There’s an emotional power to virtual reality technology that you probably never even knew existed.
When Alison and Jason ‘Jace’ Larke found out they were expecting their third child they were overjoyed. Like all expecting parents, the West Australian couple were thrilled to welcome another child, a sibling for their sons Mitchell, 3, and Beau, 2.
But Jace’s commitments as a ‘fly in, fly out’ (FIFO) contractor posed a bit of a dilemma for the couple. He was torn between the decision to take a four week job that would provide more financial security for his family and the decision to remain in Perth for the baby’s birth.
Jace eventually decided to take the job in the remote Queensland mining town of Chinchilla, a dizzying 4,000 kilometres from Perth.
But then an opportunity was offered. A world-first opportunity that would mean Jace could be right there, by his wife’s side for the birth of their son, through the power of technology.
Jace would use a virtual reality headset, provided by Samsung LifeLIVE, to experience his son’s birth as if he was actually standing in the room alongside Alison.
“After we found out I was five weeks pregnant with our third child, we watched our baby grow, found out he was a boy and dreamed about what the future may hold,” Alison said.
“Then at 30 weeks pregnant, Jace’s contract roster was confirmed and it was more than likely he would miss the birth our baby, pending a miracle. But that’s exactly what we got.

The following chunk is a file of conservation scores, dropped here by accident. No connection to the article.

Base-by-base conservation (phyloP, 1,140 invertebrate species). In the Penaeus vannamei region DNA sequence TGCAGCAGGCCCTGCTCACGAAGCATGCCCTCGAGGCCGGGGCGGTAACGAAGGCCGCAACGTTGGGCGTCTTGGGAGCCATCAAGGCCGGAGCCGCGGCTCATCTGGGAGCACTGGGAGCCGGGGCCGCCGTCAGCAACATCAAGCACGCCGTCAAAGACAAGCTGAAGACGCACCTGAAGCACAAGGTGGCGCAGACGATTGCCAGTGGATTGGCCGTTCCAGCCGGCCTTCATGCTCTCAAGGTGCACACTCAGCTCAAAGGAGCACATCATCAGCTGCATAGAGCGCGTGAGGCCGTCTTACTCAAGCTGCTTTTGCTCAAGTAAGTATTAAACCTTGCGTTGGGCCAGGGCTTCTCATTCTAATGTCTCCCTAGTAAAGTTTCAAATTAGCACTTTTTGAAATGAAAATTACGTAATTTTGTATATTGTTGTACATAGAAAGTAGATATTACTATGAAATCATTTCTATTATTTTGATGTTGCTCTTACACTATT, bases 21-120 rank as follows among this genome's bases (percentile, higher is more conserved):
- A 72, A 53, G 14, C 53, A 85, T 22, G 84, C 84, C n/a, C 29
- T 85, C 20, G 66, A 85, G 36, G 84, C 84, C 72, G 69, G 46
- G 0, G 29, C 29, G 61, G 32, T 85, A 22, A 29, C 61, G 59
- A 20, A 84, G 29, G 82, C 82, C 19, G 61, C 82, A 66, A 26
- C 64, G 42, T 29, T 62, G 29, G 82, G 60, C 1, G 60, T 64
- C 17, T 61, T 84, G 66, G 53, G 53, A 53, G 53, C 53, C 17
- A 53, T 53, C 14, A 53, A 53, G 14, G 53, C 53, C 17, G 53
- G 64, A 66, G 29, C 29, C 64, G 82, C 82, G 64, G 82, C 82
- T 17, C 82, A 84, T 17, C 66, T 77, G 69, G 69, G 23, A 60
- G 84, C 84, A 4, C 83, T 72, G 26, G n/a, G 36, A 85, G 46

“Jace was able to see our son born and experience the birth as if he was in the room with me even though he was working away on the other side of the country.”
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“The whole experience has been something that we really didn’t see coming,” Alison has since said.
“It was actually really comforting for me to know that Jace got that opportunity to see Steele born and essentially be with me right there in the delivery room, throughout the 4.5hr labour, though in a completely different way to when our other sons were born.”
“As a FIFO family, we have to make these tough decisions and there is little flexibility for saying no to work. It can be hard at times, especially for life moments like this, but this was definitely something that bridged that distance for Jace. He felt like he was a part of it and that was such a comfort to me, it was just extraordinary.”
Alison and Jace’s story shows the incredible role that technology can play in bridging distances and bringing people closer together.
Although it’s sure to divide opinion, virtual reality may just be the way to go for giving those in need of a miracle the chance to be a part of something truly extraordinary.
What do you think? Is virtual reality technology part of the future of giving birth?